Skip to main content

Alison Davison Oral History Interview

The coordinator of the Southern Arizona Gender Alliance (SAGA) at the time of the interview, Davison identifies as a transsexual lesbian woman and began her transition in the late 1990s. Much detail is offered on her journey, from serving in a free clinic in Seattle during the Vietnam War to moving to Tucson. Work at the clinic later led to a counselor position in the community mental health field, and a business merger brought her to the Old Pueblo.

Some of the emotional difficulties and challenges involved in revealing her true self are discussed, including the intense fear involved in coming out to her friends and family members. The social aspects of expressing her gender the way she has are also conveyed. Transparency surrounding who and what she is has been a priority to her, for Davison believes she spent too many years hiding those aspects of herself.

Davison touches on some important and still highly relevant topics, such as the importance of mental/behavioral health workers’ understanding of the more distinctive needs of patients who are transsexual or part of the broader LGBTQ community. She also recognizes the tension that has existed between the older lesbian and transsexual communities in Tucson. For her, the process of transitioning to a woman has been much less terrifying than she thought it would be, although it did unfortunately put a significant strain on her relationship with her late parents.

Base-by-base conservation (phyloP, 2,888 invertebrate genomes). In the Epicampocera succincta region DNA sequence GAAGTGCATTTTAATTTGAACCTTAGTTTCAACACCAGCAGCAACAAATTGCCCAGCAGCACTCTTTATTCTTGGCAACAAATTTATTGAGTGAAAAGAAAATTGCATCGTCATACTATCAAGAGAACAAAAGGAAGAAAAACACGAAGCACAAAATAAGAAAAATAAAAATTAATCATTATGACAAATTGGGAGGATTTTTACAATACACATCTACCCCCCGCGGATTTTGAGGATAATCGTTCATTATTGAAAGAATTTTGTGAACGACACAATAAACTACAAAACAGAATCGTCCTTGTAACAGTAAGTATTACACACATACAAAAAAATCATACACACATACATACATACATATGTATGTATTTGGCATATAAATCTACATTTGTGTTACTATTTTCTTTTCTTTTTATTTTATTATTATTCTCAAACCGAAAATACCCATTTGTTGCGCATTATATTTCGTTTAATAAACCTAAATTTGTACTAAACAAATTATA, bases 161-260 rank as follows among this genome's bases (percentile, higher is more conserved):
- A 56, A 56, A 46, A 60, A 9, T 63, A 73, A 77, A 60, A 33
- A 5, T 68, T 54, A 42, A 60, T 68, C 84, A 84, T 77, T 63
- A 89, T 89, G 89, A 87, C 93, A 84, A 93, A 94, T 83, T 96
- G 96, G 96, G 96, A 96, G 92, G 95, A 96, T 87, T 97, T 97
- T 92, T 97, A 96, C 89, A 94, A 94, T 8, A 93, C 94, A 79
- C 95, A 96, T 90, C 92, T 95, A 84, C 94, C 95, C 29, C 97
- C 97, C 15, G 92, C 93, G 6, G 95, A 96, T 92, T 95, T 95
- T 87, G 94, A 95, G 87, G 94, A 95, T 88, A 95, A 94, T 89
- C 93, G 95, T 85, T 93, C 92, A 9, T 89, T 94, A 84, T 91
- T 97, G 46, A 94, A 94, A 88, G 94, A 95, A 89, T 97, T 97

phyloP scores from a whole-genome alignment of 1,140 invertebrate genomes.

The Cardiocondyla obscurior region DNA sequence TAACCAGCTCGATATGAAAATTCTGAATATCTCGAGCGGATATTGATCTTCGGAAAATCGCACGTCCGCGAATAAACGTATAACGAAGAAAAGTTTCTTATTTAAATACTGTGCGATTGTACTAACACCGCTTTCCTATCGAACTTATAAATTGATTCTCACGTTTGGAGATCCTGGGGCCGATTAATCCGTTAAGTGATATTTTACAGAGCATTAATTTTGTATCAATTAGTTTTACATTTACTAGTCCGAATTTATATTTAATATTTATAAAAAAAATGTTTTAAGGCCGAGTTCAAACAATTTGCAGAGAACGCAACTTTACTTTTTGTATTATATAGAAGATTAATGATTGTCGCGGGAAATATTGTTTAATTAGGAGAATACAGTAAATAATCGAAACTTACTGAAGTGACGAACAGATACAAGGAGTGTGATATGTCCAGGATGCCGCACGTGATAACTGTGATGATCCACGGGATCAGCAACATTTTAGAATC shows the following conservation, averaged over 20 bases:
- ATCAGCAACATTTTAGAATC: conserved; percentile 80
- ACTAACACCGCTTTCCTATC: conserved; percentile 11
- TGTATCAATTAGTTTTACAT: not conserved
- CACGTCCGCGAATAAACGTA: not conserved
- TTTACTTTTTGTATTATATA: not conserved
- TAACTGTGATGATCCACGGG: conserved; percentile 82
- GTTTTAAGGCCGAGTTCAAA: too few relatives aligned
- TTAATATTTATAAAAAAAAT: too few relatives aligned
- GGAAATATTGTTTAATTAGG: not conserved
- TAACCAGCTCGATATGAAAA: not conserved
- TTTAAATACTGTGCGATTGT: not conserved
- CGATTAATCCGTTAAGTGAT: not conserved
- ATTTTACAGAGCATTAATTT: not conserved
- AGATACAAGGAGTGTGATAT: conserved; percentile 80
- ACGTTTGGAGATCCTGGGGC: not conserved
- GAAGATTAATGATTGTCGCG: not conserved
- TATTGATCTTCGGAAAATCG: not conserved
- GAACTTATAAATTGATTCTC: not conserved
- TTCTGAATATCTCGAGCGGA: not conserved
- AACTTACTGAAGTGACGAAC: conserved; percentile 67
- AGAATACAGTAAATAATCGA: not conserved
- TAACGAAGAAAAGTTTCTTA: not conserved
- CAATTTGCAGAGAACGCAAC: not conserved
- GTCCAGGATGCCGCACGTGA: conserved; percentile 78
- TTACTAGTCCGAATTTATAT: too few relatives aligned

Davison’s personal testimony attests to the social struggles trans people encounter, but also their historical issues for official recognition. She mentions how this group is still working for acceptance, perhaps more so than the other groups under the wider LGBTQ umbrella. Her story ties into Wingspan, which she references several times. The interview itself was conducted in a Wingspan location, as well.

Despite the difficulties she elaborated on, Davison has experienced little pushback in Tucson itself and credits many individuals for the social acceptance of trans individuals. The fact that trans people themselves are willing to put themselves in the public sphere and raise awareness, she remarked, likewise contributed to this acceptance.

To learn more about Davison and the organizations she has been part of, please visit the following websites:

Alison Davison Oral History Interview